Birds of Ding Darling Wildlife Refuge

Birds of Ding Darling Wildlife Refuge: A Birdwatcher’s Paradise

Ding Darling National Wildlife Refuge, located on Sanibel Island in Florida, is a birdwatcher’s haven and a testament to the beauty of nature. This unique refuge is home to a diverse range of bird species, making it a must-visit destination for bird enthusiasts or even those just starting to birdwatch. In this blog, we’ll take a closer look at the incredible birds of Ding Darling and what makes this refuge a birdwatching paradise.

Things to do at Ding Darling

You can also read the post about everything you need to know about Ding Darling including hours of operation, how to get there, different areas to visit and the many things to do at Ding Darling. It was hands down one of the best parts of our trip to Southwest Florida.

Ding Darling National Wildlife Refuge, often simply referred to as “Ding Darling,” is a testament to the commitment to conservation and the undeniable allure of the wild. With its tranquil marshes, mangrove forests, and pristine waters, this refuge has become a haven for countless species of birds and other wildlife.

But what makes it truly remarkable is its significance to the world of birdwatching and the diverse range of species that you could find here.

Ding Darling covers over 6,400 acres of pristine coastal ecosystems on Sanibel Island.It was originally established as a wildlife preserve to protect critical waterfowl habitat. Over the years, Ding Darling has been at the forefront of conservation efforts, championing the preservation of coastal ecosystems and the species that rely on them.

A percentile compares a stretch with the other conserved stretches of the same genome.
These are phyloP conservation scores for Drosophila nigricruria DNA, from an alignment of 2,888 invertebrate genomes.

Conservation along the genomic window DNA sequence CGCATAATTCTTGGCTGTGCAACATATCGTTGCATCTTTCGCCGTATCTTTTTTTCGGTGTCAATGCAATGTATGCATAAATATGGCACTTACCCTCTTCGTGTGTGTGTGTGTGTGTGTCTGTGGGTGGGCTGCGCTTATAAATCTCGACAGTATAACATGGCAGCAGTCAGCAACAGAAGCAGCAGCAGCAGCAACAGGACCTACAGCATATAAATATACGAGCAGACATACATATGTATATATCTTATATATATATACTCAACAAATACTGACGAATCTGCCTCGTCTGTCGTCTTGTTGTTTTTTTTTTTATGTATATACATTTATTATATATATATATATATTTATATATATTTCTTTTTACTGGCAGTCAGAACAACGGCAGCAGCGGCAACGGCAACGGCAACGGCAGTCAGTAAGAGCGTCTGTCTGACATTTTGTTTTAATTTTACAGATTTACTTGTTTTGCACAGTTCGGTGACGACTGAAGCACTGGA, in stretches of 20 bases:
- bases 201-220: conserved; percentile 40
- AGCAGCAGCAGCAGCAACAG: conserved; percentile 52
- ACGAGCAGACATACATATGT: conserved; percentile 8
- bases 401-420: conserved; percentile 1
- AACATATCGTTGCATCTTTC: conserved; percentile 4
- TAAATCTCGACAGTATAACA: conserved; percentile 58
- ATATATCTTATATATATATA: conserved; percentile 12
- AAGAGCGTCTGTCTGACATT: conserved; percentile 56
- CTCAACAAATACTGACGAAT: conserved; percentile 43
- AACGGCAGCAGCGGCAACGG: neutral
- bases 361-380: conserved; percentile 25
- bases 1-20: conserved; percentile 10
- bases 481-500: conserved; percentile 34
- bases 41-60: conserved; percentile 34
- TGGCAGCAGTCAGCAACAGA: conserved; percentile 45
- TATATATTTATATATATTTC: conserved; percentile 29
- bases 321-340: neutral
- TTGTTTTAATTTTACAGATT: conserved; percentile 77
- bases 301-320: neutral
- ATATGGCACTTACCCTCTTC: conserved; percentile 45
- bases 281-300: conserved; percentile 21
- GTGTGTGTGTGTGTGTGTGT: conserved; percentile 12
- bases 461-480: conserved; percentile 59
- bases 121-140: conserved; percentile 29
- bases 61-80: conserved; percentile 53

In 2022, Ding Darling suffered devastating damage from Hurricane Ian. Please consider supporting Ding Darling as they continue to recover from this natural disaster. 

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Haven for Birds

Ding Darling has a unique combination of habitats. It has extensive mangrove forests that offer shelter and breeding grounds for a multitude of bird species. The nutrient-rich tidal flats and marshes provide abundant food sources. The refuge’s freshwater mimics natural wetland conditions, attracting an array of migratory birds during their seasonal journeys. With its location along the Gulf Coast, Ding Darling serves as a crucial stopover point for numerous migratory birds, making it a haven where birdwatchers can witness an incredible diversity of species year-round.

Over 245 bird species can be found all over the refuge. On almost any day, you should be able to see great blue herons, great egrets, snowy egrets, tri-colored herons, white ibis, roseate spoonbills, and many more. 

Great Egret
Great Egret               Source: Randy Kimura

Best Birding Spots

Map of Ding Darling

Indigo Trail

This was our favorite trail to walk. We could have stayed on it for hours. You cannot walk from the Visitor Center directly to the Boardwalk due to the damage from Hurricane Ian. You can start the walk from the Fees booth and it is less than 0.3 miles to the Boardwalk. This is a must! We probably spent an hour there watching all the activity including the resident alligator. You can turn and walk back to your vehicle or continue on the trail. 

Wildlife Drive